231 Cos, the birthplace of Apelles and Hippocrates, is one of the group of islands called Sporades, off the coast of Caria. Triopium is the promontory terminating the peninsula of Cnidus, the south-west headland of Asia Minor. Cf. Tibullus, ii. 3, 57; Propertius, i. 2, 1; ii. 1, 5; Herodotus, i. 174.

232 Called by the Romans, Aesculapius. He was the god of the medical art, and no doubt Alexander sacrificed to him, and celebrated the games, in gratitude for his recovery from the fever he had had at Tarsus.

233 This plain is mentioned in Homer, vi. 201; Herodotus, vi. 95. The large river Pyramus, now called Jihan, falls into the sea near Mallus.

234 Mallus was said to have been founded by Amphilochus after the fall of Troy. This hero was the son of Amphiaraüs, the great prophet of Argos, whom Zeus is said to have made immortal. Magarsus, of Megarsa, was the port of Mallus. The difference of meaning between θύειν and ἐναγίζειν is seen from Herodotus, ii. 44; Plutarch (Moralia, ii. p. 857 D).

235 Usually called the Syrian Gates. See chap. v. note1 supra.

236 A city on the Gulf of Issus, being a settlement of the Phoenicians. Herodotus (iv. 38) calls the gulf the Myriandric Gulf. Cf. Xenophon (Anab., 4).

237 Cf. Arrian, vii. 29; Curtius, viii. 17.

238 Aeschines tells us in his speech against Ctesiphon (p. 552), that the anti-Macedonian statesmen at Athens at this time received letters from their friends, stating that Alexander was caught and pinned up in Cilicia. He says Demosthenes went about showing these letters and boasting of the news. Josephus (Antiquities of the Jews, xi. 7, 3) says that “not only Sanballat at Samaria but all those that were in Asia also were persuaded that the Macedonians would not so much as come to a battle with the Persians, on account of their multitude.”

239 There are two passes by which the eastern countries are entered from Cilicia; one on the south, near the sea, leads into Syria. The other pass lies more to the north, and leads to the country near the Euphrates. The latter was called the Amanic, and the former the Syrian gate. Alexander had just passed through the Syrian gate in order to march against Darius, at the very time that Darius was descending into Cilicia by the Amanic gate, and occupying Issus with his advanced guard. Alexander, who had reached Myriandrus in Syria, made a countermarch to meet Darius. Plutarch (Alex., 20) says that they missed each other in the night, which is quite a mistake.

240 Cf. Sallust (Catilina, 59); Cæsar (Bell. Gall., ii. 25).

241 See Xenophon (Anab., iii. 3).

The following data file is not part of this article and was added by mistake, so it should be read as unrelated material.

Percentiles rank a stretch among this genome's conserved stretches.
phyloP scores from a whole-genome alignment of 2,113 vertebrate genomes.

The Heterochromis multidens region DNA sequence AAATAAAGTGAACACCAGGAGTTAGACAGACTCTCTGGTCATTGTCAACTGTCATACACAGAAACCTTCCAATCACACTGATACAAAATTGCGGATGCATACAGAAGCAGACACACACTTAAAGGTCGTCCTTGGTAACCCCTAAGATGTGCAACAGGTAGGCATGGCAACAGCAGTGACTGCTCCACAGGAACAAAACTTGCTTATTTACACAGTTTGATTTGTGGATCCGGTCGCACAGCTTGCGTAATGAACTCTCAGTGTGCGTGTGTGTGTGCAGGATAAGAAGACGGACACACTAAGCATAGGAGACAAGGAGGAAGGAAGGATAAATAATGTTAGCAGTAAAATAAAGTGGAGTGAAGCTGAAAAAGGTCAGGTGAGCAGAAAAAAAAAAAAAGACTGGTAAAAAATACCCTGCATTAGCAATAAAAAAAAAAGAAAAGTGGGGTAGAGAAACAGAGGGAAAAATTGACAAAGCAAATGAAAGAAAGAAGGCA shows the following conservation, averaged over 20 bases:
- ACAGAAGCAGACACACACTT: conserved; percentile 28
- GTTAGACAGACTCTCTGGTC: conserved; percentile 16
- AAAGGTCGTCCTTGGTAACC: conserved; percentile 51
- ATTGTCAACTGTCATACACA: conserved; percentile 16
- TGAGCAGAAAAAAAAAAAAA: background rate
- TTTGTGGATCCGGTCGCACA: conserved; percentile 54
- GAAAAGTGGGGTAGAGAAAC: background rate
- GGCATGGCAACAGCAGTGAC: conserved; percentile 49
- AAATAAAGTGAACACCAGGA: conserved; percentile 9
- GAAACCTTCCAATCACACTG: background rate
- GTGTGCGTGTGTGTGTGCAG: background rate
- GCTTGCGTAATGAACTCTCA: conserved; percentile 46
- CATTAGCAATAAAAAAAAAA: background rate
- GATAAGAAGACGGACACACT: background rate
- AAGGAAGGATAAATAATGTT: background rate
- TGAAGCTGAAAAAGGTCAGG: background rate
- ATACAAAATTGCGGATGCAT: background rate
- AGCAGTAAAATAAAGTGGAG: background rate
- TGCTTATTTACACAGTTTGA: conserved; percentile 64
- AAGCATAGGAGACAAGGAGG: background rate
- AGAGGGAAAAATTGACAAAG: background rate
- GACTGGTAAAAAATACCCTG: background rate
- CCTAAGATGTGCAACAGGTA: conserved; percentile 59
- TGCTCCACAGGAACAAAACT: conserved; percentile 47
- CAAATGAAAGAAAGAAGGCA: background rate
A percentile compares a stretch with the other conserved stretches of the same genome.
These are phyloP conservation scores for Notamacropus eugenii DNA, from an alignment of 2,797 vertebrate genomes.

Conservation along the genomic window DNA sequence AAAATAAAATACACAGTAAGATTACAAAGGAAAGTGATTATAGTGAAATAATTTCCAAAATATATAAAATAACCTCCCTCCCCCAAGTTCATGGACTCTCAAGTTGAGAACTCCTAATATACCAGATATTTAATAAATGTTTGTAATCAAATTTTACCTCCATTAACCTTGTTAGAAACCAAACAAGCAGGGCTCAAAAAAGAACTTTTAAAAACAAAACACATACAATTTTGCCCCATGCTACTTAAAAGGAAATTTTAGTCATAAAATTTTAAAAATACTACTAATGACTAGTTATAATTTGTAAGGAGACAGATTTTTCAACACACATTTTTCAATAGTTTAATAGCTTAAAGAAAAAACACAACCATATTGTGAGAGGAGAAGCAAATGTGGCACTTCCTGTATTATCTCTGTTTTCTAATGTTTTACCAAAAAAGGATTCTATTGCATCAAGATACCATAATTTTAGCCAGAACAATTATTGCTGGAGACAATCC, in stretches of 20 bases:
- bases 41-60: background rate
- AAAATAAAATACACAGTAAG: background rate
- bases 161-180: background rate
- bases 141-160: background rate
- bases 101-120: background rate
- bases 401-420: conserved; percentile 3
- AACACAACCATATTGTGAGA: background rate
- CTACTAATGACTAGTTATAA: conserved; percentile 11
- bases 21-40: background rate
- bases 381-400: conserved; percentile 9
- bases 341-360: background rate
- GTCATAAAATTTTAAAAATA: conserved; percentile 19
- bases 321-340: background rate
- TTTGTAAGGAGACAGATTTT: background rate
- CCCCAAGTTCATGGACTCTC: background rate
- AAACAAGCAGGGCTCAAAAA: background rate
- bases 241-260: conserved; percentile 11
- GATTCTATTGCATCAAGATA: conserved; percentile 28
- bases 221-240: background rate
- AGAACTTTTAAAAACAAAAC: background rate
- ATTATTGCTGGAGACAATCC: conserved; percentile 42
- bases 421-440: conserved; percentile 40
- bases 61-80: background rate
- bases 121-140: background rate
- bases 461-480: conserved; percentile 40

242 At Cunaxa. Xenophon (ii. 2, 6) does not mention the name of the place where the battle was fought, but says that he was informed it was only 360 stadia (about 40 miles) from Babylon. We get the name Cunaxa from Plutarch (Life of Artaxerxes, c. 8), who says it was 500 stadia (about 58 miles) from Babylon.

243 Callisthenes the historian, who accompanied Alexander into Asia, states that the breadth of the plain between the mountain and the sea was not more than fourteen stadia, or a little more than one English mile and a half. See Polybius, xii. 17.

244 These seem to have been foreign mercenaries. See Polybius, v. 79, 82; Strabo, xv. 3. Hesychius says that they were not a nation, but foreigners serving for pay.

245 Callisthenes—as quoted in Polybius, xii. 18—reckoned the Grecian mercenaries of Darius at 30,000, and the cavalry at 30,000. Arrian enumerates 90,000 heavy-armed, not including the cavalry. Yet Polybius tries to prove that there was not room even for the 60,000 troops mentioned by Callisthenes.

246 “The depth of this single phalanx is not given, nor do we know the exact width of the ground which it occupied. Assuming a depth of sixteen, and one pace in breadth to each soldier, 4,000 men would stand in the breadth of a stadium of 250 paces; and therefore 80,000 men in a breadth of twenty stadia. Assuming a depth of twenty-six, 6,500 men would stand in the breadth of the stadium, and therefore 90,000 in a total breadth of 14 stadia, which is that given by Kallisthenes. Mr. Kinneir states that the breadth between Mount Amanus and the sea varies between one and a half mile and three miles.”—Grote.

247 Diodorus (xvii. 31), and Plutarch (Alex., 18), give the same number; but Justin (xi. 9) says the Persians numbered 400,000 infantry and 100,000 cavalry. It took five days for them to cross the Euphrates, over bridges of boats (Curtius, iii. 17). The money alone of the king required 600 mules and 300 camels to convey it (Curtius, iii. 8).

248 Cf. Arrian, iii. 11; and Xenophon (Anab., i. 8, 21, 22).

249 See Donaldson’s New Cratylus, sect. 178.

250 Cf. Xenophon (Cyropaedia, vii. 1, 6).